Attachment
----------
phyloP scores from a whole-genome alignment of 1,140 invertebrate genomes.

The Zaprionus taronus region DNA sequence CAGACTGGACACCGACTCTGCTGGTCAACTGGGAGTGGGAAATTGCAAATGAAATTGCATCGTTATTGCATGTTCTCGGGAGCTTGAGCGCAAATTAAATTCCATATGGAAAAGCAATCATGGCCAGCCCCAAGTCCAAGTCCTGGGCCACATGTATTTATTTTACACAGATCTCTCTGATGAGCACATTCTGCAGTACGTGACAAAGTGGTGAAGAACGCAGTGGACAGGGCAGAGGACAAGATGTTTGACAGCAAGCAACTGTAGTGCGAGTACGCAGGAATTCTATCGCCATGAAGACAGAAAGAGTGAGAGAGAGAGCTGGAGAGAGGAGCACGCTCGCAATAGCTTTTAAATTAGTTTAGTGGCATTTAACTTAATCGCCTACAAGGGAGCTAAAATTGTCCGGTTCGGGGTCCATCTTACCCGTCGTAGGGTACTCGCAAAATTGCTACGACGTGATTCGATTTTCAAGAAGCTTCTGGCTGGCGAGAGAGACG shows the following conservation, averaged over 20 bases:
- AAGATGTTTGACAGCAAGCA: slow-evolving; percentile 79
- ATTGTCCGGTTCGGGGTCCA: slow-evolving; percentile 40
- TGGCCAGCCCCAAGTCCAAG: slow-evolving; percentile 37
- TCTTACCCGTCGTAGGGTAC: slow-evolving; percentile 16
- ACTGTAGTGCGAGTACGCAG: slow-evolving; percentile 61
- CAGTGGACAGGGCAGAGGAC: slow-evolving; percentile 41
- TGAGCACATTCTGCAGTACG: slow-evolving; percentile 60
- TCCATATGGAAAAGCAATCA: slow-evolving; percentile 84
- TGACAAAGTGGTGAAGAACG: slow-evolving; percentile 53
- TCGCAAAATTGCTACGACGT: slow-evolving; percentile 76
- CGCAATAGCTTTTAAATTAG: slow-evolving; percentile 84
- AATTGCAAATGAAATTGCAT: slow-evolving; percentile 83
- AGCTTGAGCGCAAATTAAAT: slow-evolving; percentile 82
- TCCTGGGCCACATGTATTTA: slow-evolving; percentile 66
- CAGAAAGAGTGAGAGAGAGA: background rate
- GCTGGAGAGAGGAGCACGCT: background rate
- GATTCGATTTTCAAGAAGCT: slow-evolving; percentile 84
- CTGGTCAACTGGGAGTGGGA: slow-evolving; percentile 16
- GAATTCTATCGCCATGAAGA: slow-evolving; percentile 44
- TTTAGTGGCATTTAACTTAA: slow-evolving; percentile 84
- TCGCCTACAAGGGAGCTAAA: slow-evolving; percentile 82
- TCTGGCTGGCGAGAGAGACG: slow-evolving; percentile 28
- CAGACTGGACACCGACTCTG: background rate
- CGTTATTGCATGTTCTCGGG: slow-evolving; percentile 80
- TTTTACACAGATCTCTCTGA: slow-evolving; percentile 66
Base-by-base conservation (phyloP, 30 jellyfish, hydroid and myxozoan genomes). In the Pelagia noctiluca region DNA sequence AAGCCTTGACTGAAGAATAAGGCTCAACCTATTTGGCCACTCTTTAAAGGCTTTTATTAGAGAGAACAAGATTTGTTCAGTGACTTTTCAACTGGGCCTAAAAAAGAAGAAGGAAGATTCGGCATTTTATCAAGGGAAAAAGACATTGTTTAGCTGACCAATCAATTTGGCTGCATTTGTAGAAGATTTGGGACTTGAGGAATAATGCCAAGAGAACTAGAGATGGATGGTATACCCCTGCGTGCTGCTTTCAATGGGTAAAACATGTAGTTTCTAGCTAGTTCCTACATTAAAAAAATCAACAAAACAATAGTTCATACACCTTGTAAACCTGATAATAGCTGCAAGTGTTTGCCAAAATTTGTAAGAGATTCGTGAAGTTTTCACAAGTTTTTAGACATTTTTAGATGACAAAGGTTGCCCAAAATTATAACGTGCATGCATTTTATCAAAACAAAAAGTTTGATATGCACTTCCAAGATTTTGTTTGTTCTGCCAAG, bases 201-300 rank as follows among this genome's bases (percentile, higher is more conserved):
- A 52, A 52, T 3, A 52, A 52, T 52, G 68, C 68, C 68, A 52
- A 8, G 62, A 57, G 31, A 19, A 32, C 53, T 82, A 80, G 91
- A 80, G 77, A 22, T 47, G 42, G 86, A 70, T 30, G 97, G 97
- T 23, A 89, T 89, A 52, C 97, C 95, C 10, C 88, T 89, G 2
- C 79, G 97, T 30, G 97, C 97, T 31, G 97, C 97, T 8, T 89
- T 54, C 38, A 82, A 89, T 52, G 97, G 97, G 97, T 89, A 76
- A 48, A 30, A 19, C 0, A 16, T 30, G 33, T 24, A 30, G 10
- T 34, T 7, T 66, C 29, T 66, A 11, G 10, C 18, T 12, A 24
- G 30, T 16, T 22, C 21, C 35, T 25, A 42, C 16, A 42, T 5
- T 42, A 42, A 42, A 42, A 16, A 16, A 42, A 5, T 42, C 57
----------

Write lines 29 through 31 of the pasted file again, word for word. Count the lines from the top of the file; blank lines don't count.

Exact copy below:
- A 52, A 52, T 3, A 52, A 52, T 52, G 68, C 68, C 68, A 52
- A 8, G 62, A 57, G 31, A 19, A 32, C 53, T 82, A 80, G 91
- A 80, G 77, A 22, T 47, G 42, G 86, A 70, T 30, G 97, G 97